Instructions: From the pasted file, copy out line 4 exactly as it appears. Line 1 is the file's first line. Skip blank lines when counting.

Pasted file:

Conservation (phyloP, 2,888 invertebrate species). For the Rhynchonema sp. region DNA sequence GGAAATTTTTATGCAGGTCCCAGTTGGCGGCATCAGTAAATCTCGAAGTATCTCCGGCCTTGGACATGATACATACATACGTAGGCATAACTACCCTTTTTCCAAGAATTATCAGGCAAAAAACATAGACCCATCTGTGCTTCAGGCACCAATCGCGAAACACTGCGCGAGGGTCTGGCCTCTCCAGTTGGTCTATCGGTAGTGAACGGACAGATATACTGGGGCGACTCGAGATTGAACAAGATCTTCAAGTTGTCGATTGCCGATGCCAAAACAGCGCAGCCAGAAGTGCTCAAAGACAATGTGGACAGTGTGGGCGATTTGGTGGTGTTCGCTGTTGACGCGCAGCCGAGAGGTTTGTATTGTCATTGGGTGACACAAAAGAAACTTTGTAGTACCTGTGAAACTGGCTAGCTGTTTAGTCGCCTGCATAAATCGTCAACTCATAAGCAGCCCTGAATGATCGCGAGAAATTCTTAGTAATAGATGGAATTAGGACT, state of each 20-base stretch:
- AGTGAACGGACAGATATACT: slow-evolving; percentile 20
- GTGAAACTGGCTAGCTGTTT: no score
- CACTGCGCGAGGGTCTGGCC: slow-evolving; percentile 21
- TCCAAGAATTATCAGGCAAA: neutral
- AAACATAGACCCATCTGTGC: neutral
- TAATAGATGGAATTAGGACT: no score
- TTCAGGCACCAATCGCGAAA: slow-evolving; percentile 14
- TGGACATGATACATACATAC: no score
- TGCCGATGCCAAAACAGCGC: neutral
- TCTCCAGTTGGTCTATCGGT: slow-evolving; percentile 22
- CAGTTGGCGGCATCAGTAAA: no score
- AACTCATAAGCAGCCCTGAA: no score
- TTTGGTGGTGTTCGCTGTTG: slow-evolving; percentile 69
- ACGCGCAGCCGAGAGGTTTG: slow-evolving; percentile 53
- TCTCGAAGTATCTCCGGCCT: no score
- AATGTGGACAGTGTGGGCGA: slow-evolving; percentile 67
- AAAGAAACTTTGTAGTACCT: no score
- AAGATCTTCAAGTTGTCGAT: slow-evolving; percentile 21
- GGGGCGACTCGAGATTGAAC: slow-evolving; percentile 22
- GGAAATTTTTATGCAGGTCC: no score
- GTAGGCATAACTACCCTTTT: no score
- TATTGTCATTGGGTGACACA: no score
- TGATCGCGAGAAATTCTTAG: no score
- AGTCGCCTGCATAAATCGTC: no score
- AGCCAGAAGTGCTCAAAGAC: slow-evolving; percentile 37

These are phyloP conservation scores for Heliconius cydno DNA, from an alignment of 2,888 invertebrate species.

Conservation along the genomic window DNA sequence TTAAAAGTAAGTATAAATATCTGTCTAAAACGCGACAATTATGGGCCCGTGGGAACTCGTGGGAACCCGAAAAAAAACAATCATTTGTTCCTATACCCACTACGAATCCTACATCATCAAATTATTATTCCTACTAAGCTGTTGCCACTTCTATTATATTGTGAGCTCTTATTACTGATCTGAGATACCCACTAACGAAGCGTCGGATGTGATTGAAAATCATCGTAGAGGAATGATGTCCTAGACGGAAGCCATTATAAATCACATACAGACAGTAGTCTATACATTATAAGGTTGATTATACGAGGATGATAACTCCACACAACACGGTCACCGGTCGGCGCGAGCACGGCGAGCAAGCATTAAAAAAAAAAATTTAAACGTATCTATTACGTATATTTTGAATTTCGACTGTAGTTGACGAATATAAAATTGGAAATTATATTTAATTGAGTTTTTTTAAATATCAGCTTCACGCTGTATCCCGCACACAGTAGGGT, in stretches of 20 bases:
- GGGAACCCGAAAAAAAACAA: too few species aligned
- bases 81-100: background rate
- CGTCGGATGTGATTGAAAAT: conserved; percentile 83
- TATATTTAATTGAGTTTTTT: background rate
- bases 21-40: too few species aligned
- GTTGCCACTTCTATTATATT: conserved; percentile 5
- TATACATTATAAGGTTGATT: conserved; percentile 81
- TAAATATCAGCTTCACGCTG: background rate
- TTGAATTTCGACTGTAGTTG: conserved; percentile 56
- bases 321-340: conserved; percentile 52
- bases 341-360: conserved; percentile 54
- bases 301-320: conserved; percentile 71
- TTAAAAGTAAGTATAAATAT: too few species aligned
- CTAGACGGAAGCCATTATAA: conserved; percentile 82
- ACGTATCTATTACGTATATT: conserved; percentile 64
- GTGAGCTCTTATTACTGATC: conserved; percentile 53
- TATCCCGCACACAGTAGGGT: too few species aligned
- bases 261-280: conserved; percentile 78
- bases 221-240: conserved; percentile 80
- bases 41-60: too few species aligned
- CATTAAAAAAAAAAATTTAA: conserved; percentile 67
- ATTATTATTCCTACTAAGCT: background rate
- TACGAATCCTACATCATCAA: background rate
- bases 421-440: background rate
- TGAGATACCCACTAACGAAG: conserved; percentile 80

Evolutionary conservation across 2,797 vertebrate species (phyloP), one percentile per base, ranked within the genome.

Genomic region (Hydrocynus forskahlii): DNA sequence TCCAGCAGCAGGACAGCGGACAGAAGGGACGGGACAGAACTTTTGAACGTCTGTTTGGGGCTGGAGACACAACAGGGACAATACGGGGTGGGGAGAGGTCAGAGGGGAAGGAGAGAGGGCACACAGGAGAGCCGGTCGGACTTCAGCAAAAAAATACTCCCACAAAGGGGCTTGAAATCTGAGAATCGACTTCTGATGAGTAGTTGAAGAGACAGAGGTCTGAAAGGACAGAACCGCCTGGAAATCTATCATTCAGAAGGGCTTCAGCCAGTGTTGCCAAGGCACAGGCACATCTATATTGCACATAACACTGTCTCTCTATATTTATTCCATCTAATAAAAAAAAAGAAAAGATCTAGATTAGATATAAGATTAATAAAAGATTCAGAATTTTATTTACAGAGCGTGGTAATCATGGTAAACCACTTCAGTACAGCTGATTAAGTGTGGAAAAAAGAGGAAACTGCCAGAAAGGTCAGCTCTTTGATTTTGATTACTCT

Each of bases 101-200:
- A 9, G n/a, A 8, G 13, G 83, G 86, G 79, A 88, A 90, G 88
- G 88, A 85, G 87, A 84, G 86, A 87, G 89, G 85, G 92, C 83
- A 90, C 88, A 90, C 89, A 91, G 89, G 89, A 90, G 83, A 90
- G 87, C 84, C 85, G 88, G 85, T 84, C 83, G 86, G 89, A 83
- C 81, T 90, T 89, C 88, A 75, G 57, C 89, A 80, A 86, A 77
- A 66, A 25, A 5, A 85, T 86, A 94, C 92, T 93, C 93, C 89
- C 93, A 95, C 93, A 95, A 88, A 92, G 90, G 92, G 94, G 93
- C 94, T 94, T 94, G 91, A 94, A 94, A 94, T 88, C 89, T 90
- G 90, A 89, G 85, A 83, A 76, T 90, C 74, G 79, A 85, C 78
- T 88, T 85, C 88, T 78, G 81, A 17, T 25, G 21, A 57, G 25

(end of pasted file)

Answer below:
- CACTGCGCGAGGGTCTGGCC: slow-evolving; percentile 21